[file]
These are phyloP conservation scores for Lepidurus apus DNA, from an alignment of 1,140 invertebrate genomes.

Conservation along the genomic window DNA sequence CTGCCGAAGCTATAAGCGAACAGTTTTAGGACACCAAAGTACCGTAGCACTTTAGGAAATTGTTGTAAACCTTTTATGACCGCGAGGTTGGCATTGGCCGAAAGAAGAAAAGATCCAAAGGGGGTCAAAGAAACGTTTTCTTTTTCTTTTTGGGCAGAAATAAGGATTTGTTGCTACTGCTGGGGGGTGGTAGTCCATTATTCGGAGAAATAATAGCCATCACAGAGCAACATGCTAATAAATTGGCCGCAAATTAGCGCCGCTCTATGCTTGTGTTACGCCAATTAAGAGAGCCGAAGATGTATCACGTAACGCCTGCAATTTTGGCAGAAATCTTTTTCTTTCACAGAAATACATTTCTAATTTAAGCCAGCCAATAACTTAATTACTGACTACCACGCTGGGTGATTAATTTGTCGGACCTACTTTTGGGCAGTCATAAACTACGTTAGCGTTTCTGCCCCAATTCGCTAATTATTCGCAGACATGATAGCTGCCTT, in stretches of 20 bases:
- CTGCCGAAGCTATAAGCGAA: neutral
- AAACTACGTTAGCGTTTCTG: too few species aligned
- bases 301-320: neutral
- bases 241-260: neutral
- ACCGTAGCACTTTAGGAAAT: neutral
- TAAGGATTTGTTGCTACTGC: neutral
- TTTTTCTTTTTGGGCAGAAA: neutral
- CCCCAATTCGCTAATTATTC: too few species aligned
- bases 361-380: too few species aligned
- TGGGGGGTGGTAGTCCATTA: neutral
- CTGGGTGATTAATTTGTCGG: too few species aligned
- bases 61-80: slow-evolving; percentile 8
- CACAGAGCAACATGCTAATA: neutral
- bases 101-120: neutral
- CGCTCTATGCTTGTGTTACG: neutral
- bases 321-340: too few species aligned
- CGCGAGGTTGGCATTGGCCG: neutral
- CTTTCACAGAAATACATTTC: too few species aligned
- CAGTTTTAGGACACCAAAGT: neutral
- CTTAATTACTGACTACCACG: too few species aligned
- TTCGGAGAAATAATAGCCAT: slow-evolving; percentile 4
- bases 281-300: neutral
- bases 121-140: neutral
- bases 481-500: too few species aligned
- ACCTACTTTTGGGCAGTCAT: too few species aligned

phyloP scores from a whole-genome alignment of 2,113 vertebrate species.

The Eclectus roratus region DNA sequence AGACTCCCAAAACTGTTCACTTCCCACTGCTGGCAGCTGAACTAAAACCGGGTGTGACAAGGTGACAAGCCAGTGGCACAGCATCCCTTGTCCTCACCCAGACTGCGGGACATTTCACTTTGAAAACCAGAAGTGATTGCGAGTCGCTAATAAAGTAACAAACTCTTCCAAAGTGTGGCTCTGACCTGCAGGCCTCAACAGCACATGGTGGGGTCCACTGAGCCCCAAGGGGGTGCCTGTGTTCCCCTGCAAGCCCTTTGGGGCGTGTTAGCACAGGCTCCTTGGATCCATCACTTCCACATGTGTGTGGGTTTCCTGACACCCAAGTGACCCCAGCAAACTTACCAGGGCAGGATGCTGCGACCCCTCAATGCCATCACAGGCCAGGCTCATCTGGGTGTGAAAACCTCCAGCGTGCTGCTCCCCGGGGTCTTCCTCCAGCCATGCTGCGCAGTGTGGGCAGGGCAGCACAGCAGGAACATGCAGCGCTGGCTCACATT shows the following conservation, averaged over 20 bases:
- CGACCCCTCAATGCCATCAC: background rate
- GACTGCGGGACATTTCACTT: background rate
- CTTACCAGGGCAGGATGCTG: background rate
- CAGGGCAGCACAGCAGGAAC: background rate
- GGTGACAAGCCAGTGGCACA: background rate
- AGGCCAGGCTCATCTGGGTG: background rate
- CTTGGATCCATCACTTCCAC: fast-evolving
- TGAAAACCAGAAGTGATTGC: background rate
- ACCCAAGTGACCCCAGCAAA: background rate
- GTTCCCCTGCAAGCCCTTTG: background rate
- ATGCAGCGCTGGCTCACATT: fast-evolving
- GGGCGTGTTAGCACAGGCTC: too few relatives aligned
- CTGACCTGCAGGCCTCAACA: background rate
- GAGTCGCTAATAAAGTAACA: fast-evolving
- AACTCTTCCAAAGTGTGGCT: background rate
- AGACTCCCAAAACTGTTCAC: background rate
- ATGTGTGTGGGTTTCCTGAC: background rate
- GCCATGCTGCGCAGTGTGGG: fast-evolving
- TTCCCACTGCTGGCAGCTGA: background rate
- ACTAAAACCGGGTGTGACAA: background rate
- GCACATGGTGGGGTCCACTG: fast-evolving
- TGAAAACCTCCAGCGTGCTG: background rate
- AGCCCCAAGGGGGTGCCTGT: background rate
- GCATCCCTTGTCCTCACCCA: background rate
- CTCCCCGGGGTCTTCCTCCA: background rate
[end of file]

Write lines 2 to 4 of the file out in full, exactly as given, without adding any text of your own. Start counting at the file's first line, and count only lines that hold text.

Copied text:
Conservation along the genomic window DNA sequence CTGCCGAAGCTATAAGCGAACAGTTTTAGGACACCAAAGTACCGTAGCACTTTAGGAAATTGTTGTAAACCTTTTATGACCGCGAGGTTGGCATTGGCCGAAAGAAGAAAAGATCCAAAGGGGGTCAAAGAAACGTTTTCTTTTTCTTTTTGGGCAGAAATAAGGATTTGTTGCTACTGCTGGGGGGTGGTAGTCCATTATTCGGAGAAATAATAGCCATCACAGAGCAACATGCTAATAAATTGGCCGCAAATTAGCGCCGCTCTATGCTTGTGTTACGCCAATTAAGAGAGCCGAAGATGTATCACGTAACGCCTGCAATTTTGGCAGAAATCTTTTTCTTTCACAGAAATACATTTCTAATTTAAGCCAGCCAATAACTTAATTACTGACTACCACGCTGGGTGATTAATTTGTCGGACCTACTTTTGGGCAGTCATAAACTACGTTAGCGTTTCTGCCCCAATTCGCTAATTATTCGCAGACATGATAGCTGCCTT, in stretches of 20 bases:
- CTGCCGAAGCTATAAGCGAA: neutral
- AAACTACGTTAGCGTTTCTG: too few species aligned